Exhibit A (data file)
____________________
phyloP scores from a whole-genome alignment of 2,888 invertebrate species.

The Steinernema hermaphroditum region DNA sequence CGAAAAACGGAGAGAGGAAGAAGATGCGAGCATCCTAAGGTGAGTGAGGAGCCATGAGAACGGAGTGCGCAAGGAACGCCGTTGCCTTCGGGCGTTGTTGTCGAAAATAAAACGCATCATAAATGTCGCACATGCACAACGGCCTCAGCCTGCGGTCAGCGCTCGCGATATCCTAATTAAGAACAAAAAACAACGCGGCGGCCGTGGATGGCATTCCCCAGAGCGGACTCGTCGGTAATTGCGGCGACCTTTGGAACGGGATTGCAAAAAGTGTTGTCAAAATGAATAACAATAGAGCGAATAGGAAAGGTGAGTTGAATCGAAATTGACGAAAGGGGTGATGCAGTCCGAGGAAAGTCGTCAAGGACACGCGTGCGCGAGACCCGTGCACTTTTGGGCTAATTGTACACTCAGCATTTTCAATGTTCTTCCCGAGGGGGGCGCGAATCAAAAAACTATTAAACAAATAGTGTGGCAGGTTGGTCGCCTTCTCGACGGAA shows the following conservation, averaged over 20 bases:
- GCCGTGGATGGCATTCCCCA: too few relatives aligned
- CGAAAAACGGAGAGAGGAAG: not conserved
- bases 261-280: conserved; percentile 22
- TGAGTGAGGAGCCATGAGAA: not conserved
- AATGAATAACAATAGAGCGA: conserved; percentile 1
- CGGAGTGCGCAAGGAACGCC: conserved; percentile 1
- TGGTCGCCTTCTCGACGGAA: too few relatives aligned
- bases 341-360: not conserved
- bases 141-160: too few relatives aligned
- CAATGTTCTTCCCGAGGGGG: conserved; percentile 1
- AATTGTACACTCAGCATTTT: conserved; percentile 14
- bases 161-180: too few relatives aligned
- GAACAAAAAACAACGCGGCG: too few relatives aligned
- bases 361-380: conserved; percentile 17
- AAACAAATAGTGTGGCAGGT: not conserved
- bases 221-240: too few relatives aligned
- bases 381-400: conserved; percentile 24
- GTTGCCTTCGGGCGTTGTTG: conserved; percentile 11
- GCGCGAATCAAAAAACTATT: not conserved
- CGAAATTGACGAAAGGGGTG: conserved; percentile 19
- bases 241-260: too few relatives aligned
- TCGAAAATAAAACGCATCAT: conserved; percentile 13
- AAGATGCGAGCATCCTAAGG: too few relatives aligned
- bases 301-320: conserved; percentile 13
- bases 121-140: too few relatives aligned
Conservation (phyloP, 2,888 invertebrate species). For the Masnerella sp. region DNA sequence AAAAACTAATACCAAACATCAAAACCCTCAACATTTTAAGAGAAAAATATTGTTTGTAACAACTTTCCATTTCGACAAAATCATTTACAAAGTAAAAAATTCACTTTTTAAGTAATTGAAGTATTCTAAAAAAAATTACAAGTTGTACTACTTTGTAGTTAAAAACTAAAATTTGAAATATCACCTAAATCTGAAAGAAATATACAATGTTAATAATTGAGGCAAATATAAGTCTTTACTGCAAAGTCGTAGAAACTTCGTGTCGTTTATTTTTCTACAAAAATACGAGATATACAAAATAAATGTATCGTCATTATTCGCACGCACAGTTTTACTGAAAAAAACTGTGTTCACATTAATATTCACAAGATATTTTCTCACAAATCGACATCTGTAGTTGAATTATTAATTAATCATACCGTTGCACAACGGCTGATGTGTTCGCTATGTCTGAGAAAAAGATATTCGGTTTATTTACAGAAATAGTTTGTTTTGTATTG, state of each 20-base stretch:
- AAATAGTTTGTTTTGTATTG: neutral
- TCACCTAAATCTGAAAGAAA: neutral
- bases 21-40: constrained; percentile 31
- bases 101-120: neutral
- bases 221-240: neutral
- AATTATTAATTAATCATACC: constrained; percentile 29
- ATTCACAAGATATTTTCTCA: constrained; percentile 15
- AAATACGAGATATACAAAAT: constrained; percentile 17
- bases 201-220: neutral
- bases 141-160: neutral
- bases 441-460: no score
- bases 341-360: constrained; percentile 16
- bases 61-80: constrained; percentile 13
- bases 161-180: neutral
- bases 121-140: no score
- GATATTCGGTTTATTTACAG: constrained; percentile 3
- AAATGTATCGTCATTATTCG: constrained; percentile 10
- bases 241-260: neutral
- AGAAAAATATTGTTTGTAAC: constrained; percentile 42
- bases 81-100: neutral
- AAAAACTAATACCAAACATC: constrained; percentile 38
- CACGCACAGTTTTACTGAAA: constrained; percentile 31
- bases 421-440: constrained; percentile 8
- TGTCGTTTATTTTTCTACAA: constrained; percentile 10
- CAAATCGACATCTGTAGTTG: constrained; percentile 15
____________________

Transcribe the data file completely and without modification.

phyloP scores from a whole-genome alignment of 2,888 invertebrate species.

The Steinernema hermaphroditum region DNA sequence CGAAAAACGGAGAGAGGAAGAAGATGCGAGCATCCTAAGGTGAGTGAGGAGCCATGAGAACGGAGTGCGCAAGGAACGCCGTTGCCTTCGGGCGTTGTTGTCGAAAATAAAACGCATCATAAATGTCGCACATGCACAACGGCCTCAGCCTGCGGTCAGCGCTCGCGATATCCTAATTAAGAACAAAAAACAACGCGGCGGCCGTGGATGGCATTCCCCAGAGCGGACTCGTCGGTAATTGCGGCGACCTTTGGAACGGGATTGCAAAAAGTGTTGTCAAAATGAATAACAATAGAGCGAATAGGAAAGGTGAGTTGAATCGAAATTGACGAAAGGGGTGATGCAGTCCGAGGAAAGTCGTCAAGGACACGCGTGCGCGAGACCCGTGCACTTTTGGGCTAATTGTACACTCAGCATTTTCAATGTTCTTCCCGAGGGGGGCGCGAATCAAAAAACTATTAAACAAATAGTGTGGCAGGTTGGTCGCCTTCTCGACGGAA shows the following conservation, averaged over 20 bases:
- GCCGTGGATGGCATTCCCCA: too few relatives aligned
- CGAAAAACGGAGAGAGGAAG: not conserved
- bases 261-280: conserved; percentile 22
- TGAGTGAGGAGCCATGAGAA: not conserved
- AATGAATAACAATAGAGCGA: conserved; percentile 1
- CGGAGTGCGCAAGGAACGCC: conserved; percentile 1
- TGGTCGCCTTCTCGACGGAA: too few relatives aligned
- bases 341-360: not conserved
- bases 141-160: too few relatives aligned
- CAATGTTCTTCCCGAGGGGG: conserved; percentile 1
- AATTGTACACTCAGCATTTT: conserved; percentile 14
- bases 161-180: too few relatives aligned
- GAACAAAAAACAACGCGGCG: too few relatives aligned
- bases 361-380: conserved; percentile 17
- AAACAAATAGTGTGGCAGGT: not conserved
- bases 221-240: too few relatives aligned
- bases 381-400: conserved; percentile 24
- GTTGCCTTCGGGCGTTGTTG: conserved; percentile 11
- GCGCGAATCAAAAAACTATT: not conserved
- CGAAATTGACGAAAGGGGTG: conserved; percentile 19
- bases 241-260: too few relatives aligned
- TCGAAAATAAAACGCATCAT: conserved; percentile 13
- AAGATGCGAGCATCCTAAGG: too few relatives aligned
- bases 301-320: conserved; percentile 13
- bases 121-140: too few relatives aligned
Conservation (phyloP, 2,888 invertebrate species). For the Masnerella sp. region DNA sequence AAAAACTAATACCAAACATCAAAACCCTCAACATTTTAAGAGAAAAATATTGTTTGTAACAACTTTCCATTTCGACAAAATCATTTACAAAGTAAAAAATTCACTTTTTAAGTAATTGAAGTATTCTAAAAAAAATTACAAGTTGTACTACTTTGTAGTTAAAAACTAAAATTTGAAATATCACCTAAATCTGAAAGAAATATACAATGTTAATAATTGAGGCAAATATAAGTCTTTACTGCAAAGTCGTAGAAACTTCGTGTCGTTTATTTTTCTACAAAAATACGAGATATACAAAATAAATGTATCGTCATTATTCGCACGCACAGTTTTACTGAAAAAAACTGTGTTCACATTAATATTCACAAGATATTTTCTCACAAATCGACATCTGTAGTTGAATTATTAATTAATCATACCGTTGCACAACGGCTGATGTGTTCGCTATGTCTGAGAAAAAGATATTCGGTTTATTTACAGAAATAGTTTGTTTTGTATTG, state of each 20-base stretch:
- AAATAGTTTGTTTTGTATTG: neutral
- TCACCTAAATCTGAAAGAAA: neutral
- bases 21-40: constrained; percentile 31
- bases 101-120: neutral
- bases 221-240: neutral
- AATTATTAATTAATCATACC: constrained; percentile 29
- ATTCACAAGATATTTTCTCA: constrained; percentile 15
- AAATACGAGATATACAAAAT: constrained; percentile 17
- bases 201-220: neutral
- bases 141-160: neutral
- bases 441-460: no score
- bases 341-360: constrained; percentile 16
- bases 61-80: constrained; percentile 13
- bases 161-180: neutral
- bases 121-140: no score
- GATATTCGGTTTATTTACAG: constrained; percentile 3
- AAATGTATCGTCATTATTCG: constrained; percentile 10
- bases 241-260: neutral
- AGAAAAATATTGTTTGTAAC: constrained; percentile 42
- bases 81-100: neutral
- AAAAACTAATACCAAACATC: constrained; percentile 38
- CACGCACAGTTTTACTGAAA: constrained; percentile 31
- bases 421-440: constrained; percentile 8
- TGTCGTTTATTTTTCTACAA: constrained; percentile 10
- CAAATCGACATCTGTAGTTG: constrained; percentile 15